(Source) It isn’t the “Vampire Diaries” or “Diary of a Wimpy Kid.” It sure isn’t the diary of Anne Frank. But it is a diary, of sorts. An 8-by-5-inch, dark green, 1972 “Day Book” owned, once upon a time, by famed baseball broadcaster Harry Caray. In 1972, he had just begun his tenure with the Sox. A savvy businessman, Caray cut a deal pegged to ballpark attendance, which doubled, largely thanks to his flamboyant presence. It would make him very wealthy, though in 1972 he was still tallying each bar tab. Saturday, Jan. 1, lists four bars: the Back Room, still on Rush Street, plus three long-ago joints: 20 E. Delaware, Sully’s and Peppy’s, with expenses for each $10.30, $9.97, $10, and $8.95. This in a year when a six-pack of Old Style set you back $1.29.
You needed to cite who you entertained to get the write-off, so on New Year’s Day he lists Dave Condon, the Tribune sports columnist; Billy Sullivan, who owned Sully’s; and Joe Pepitone, the former Yankees first baseman who had been traded to the Cubs. And so it begins. A chain of old-time Chicago bars — Riccardo’s, Boul Mich, Mr. Kelly’s. A posse of early 1970s sports figures — Wilt Chamberlain, Don Drysdale, Gale Sayers. Plus a few unexpected blasts from the past: boxer Jack Dempsey, comedian Jack Benny. “These guys did nothing but go out and have a few cocktails,” said Jimmy Rittenberg, who owned Faces, which Caray visited 14 times in 1972. “I don’t know how they did it. They were 20, 30 years older than me and I couldn’t keep up with them.”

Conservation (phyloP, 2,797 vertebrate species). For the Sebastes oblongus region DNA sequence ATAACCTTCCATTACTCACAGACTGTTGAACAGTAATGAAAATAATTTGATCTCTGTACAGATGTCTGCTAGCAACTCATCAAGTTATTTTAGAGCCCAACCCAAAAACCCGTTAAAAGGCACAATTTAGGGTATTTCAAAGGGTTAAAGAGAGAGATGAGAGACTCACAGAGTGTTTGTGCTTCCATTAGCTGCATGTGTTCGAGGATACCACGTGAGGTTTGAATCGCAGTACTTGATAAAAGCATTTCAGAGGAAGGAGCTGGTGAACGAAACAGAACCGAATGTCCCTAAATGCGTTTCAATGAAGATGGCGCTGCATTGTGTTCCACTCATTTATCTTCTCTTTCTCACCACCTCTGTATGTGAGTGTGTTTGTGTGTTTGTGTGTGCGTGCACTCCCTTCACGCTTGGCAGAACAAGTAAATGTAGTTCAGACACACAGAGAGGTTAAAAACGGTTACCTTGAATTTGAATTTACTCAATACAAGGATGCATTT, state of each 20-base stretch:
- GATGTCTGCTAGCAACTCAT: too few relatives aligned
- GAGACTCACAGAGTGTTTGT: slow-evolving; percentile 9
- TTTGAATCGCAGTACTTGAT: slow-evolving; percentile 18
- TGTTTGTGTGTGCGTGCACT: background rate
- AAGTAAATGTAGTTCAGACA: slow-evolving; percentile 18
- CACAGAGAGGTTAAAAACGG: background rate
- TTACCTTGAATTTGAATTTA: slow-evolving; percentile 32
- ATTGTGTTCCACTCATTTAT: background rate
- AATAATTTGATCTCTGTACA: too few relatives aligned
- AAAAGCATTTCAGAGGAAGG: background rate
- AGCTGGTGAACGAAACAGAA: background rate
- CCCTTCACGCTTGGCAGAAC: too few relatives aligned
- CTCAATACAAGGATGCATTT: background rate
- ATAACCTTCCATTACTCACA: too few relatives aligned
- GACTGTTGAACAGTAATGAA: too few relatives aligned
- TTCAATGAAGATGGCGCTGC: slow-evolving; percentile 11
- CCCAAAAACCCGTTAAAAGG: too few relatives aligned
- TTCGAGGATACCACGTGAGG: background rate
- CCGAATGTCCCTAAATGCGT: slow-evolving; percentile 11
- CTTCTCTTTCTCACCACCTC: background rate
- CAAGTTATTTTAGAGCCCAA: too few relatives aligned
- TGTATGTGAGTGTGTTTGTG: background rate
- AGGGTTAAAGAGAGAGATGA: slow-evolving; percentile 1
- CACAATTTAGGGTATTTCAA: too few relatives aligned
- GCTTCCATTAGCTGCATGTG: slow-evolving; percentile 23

Jan. 16 something unusual happens. Caray is in Miami, yet there are no expenses, just one enigmatic word, “Super.” After that break, if indeed it was, comes 288 consecutive days in bars, not only in Chicago, but New York City, and of course on the road with the Sox, beginning with spring training in Sarasota. The unbroken streak pauses Nov. 3, when all we get is “to K City @310.” The only completely blank day is Monday, Nov. 6 — what must THAT have been like? Then off to the races again.
Toward the end of the diary, on Dec. 24, comes the kicker. After spending at least 354 of the previous 357 days in bars (DePorter counted 61 different tap houses) Caray writes, in a bold hand, “Vacation in Acapulco. Then “Vacation” every day until the year runs out. Which makes me wonder how he knew he was on vacation. I guess if nobody was playing baseball in front of him and when he looked over the rim of his drink he saw Mexico, then he knew he was on vacation. But give Caray credit. As old-fashioned, and perhaps even pathological, as the bar-crawling seems today, there is another truth worth mentioning: Harry Caray could have taken his drinks at home. He went out because it was his job. “He felt the bartender and bar people were his fans,” Rittenberg said. “He felt he was responsible He would stop in 10 joints. He was just a gregarious guy.”
354 days in a bar in a single year. With a streak of 288 and a run of 354 out of 357. I know we tend to hyperbolize from time to time but that may be the most impressive record I have ever read. And it’s not like Harry Caray was some bum or homeless guy who could spend every day drinking either. This is a guy who was doing games every day and then hitting the bar every night and then repeat over and over for an entire year. Not to mention all the beers he had in the booth. It honestly Makes Wade Boggs and his 60 beers look like a pussy. I just spent the last 4 days in a bar and I want to die right now, I can’t even imagine getting up every day and being like, alright, what new bar am I going to get hammered in today. What an absolute legend.
I love that Harry Caray kept a diary exclusively to count his drinks. Feelings and thoughts are overrated I want to remember how many whiskey drinks I drank in 1972